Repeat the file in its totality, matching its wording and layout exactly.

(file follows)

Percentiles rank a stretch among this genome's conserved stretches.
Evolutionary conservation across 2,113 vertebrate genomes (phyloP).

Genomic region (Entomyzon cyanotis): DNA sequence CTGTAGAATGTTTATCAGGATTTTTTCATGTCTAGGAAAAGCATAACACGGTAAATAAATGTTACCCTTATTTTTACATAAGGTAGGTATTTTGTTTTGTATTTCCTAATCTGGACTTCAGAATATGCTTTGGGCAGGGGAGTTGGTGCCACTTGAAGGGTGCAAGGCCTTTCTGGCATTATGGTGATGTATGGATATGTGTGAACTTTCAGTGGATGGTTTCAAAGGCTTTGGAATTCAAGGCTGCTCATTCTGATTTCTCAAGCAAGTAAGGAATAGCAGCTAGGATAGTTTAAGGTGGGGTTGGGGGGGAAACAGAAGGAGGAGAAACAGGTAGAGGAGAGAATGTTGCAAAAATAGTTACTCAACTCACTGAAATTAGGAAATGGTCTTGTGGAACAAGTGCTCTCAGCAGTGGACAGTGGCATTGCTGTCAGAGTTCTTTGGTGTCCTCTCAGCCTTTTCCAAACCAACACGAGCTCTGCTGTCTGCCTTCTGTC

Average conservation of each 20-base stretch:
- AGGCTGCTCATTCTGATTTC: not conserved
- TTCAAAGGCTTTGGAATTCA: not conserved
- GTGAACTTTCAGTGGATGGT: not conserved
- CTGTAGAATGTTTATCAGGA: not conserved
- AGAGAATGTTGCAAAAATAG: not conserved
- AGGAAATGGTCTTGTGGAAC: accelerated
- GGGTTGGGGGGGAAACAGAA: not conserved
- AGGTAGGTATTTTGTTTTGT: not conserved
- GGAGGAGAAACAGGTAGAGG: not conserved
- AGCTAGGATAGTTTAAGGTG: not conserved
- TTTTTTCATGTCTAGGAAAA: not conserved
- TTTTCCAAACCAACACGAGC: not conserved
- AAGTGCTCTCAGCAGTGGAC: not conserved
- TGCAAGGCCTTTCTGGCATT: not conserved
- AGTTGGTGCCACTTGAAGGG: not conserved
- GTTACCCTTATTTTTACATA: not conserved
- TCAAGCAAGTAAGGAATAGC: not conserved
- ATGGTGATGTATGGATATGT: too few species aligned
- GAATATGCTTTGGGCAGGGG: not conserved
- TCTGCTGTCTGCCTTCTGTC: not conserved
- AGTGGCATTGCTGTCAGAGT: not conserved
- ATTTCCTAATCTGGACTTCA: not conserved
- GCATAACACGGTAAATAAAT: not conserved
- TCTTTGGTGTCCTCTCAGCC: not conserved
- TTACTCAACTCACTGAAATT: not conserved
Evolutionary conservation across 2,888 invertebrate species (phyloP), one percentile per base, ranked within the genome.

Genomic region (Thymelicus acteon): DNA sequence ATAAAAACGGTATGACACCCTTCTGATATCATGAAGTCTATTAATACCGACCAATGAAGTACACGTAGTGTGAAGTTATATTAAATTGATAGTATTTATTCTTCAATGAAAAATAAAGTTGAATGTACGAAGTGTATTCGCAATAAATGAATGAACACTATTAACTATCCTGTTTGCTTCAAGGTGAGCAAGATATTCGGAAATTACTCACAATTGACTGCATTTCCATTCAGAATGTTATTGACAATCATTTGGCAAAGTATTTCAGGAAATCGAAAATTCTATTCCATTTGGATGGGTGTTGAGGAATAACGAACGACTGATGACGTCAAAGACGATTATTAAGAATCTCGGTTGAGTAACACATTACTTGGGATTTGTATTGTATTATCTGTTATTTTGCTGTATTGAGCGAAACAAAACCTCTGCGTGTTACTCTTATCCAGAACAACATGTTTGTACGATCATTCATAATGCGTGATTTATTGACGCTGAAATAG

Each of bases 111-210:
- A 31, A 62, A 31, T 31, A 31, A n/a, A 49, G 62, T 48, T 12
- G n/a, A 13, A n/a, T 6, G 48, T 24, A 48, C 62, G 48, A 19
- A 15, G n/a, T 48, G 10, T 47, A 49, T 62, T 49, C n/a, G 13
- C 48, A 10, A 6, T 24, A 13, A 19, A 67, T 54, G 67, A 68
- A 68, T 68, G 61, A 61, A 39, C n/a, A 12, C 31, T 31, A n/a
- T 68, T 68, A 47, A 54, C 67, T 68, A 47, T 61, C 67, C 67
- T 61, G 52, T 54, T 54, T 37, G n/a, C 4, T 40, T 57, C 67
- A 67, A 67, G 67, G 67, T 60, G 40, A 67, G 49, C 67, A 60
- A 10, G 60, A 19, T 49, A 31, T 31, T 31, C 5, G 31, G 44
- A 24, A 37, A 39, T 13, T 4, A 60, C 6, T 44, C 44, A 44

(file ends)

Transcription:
Percentiles rank a stretch among this genome's conserved stretches.
Evolutionary conservation across 2,113 vertebrate genomes (phyloP).

Genomic region (Entomyzon cyanotis): DNA sequence CTGTAGAATGTTTATCAGGATTTTTTCATGTCTAGGAAAAGCATAACACGGTAAATAAATGTTACCCTTATTTTTACATAAGGTAGGTATTTTGTTTTGTATTTCCTAATCTGGACTTCAGAATATGCTTTGGGCAGGGGAGTTGGTGCCACTTGAAGGGTGCAAGGCCTTTCTGGCATTATGGTGATGTATGGATATGTGTGAACTTTCAGTGGATGGTTTCAAAGGCTTTGGAATTCAAGGCTGCTCATTCTGATTTCTCAAGCAAGTAAGGAATAGCAGCTAGGATAGTTTAAGGTGGGGTTGGGGGGGAAACAGAAGGAGGAGAAACAGGTAGAGGAGAGAATGTTGCAAAAATAGTTACTCAACTCACTGAAATTAGGAAATGGTCTTGTGGAACAAGTGCTCTCAGCAGTGGACAGTGGCATTGCTGTCAGAGTTCTTTGGTGTCCTCTCAGCCTTTTCCAAACCAACACGAGCTCTGCTGTCTGCCTTCTGTC

Average conservation of each 20-base stretch:
- AGGCTGCTCATTCTGATTTC: not conserved
- TTCAAAGGCTTTGGAATTCA: not conserved
- GTGAACTTTCAGTGGATGGT: not conserved
- CTGTAGAATGTTTATCAGGA: not conserved
- AGAGAATGTTGCAAAAATAG: not conserved
- AGGAAATGGTCTTGTGGAAC: accelerated
- GGGTTGGGGGGGAAACAGAA: not conserved
- AGGTAGGTATTTTGTTTTGT: not conserved
- GGAGGAGAAACAGGTAGAGG: not conserved
- AGCTAGGATAGTTTAAGGTG: not conserved
- TTTTTTCATGTCTAGGAAAA: not conserved
- TTTTCCAAACCAACACGAGC: not conserved
- AAGTGCTCTCAGCAGTGGAC: not conserved
- TGCAAGGCCTTTCTGGCATT: not conserved
- AGTTGGTGCCACTTGAAGGG: not conserved
- GTTACCCTTATTTTTACATA: not conserved
- TCAAGCAAGTAAGGAATAGC: not conserved
- ATGGTGATGTATGGATATGT: too few species aligned
- GAATATGCTTTGGGCAGGGG: not conserved
- TCTGCTGTCTGCCTTCTGTC: not conserved
- AGTGGCATTGCTGTCAGAGT: not conserved
- ATTTCCTAATCTGGACTTCA: not conserved
- GCATAACACGGTAAATAAAT: not conserved
- TCTTTGGTGTCCTCTCAGCC: not conserved
- TTACTCAACTCACTGAAATT: not conserved
Evolutionary conservation across 2,888 invertebrate species (phyloP), one percentile per base, ranked within the genome.

Genomic region (Thymelicus acteon): DNA sequence ATAAAAACGGTATGACACCCTTCTGATATCATGAAGTCTATTAATACCGACCAATGAAGTACACGTAGTGTGAAGTTATATTAAATTGATAGTATTTATTCTTCAATGAAAAATAAAGTTGAATGTACGAAGTGTATTCGCAATAAATGAATGAACACTATTAACTATCCTGTTTGCTTCAAGGTGAGCAAGATATTCGGAAATTACTCACAATTGACTGCATTTCCATTCAGAATGTTATTGACAATCATTTGGCAAAGTATTTCAGGAAATCGAAAATTCTATTCCATTTGGATGGGTGTTGAGGAATAACGAACGACTGATGACGTCAAAGACGATTATTAAGAATCTCGGTTGAGTAACACATTACTTGGGATTTGTATTGTATTATCTGTTATTTTGCTGTATTGAGCGAAACAAAACCTCTGCGTGTTACTCTTATCCAGAACAACATGTTTGTACGATCATTCATAATGCGTGATTTATTGACGCTGAAATAG

Each of bases 111-210:
- A 31, A 62, A 31, T 31, A 31, A n/a, A 49, G 62, T 48, T 12
- G n/a, A 13, A n/a, T 6, G 48, T 24, A 48, C 62, G 48, A 19
- A 15, G n/a, T 48, G 10, T 47, A 49, T 62, T 49, C n/a, G 13
- C 48, A 10, A 6, T 24, A 13, A 19, A 67, T 54, G 67, A 68
- A 68, T 68, G 61, A 61, A 39, C n/a, A 12, C 31, T 31, A n/a
- T 68, T 68, A 47, A 54, C 67, T 68, A 47, T 61, C 67, C 67
- T 61, G 52, T 54, T 54, T 37, G n/a, C 4, T 40, T 57, C 67
- A 67, A 67, G 67, G 67, T 60, G 40, A 67, G 49, C 67, A 60
- A 10, G 60, A 19, T 49, A 31, T 31, T 31, C 5, G 31, G 44
- A 24, A 37, A 39, T 13, T 4, A 60, C 6, T 44, C 44, A 44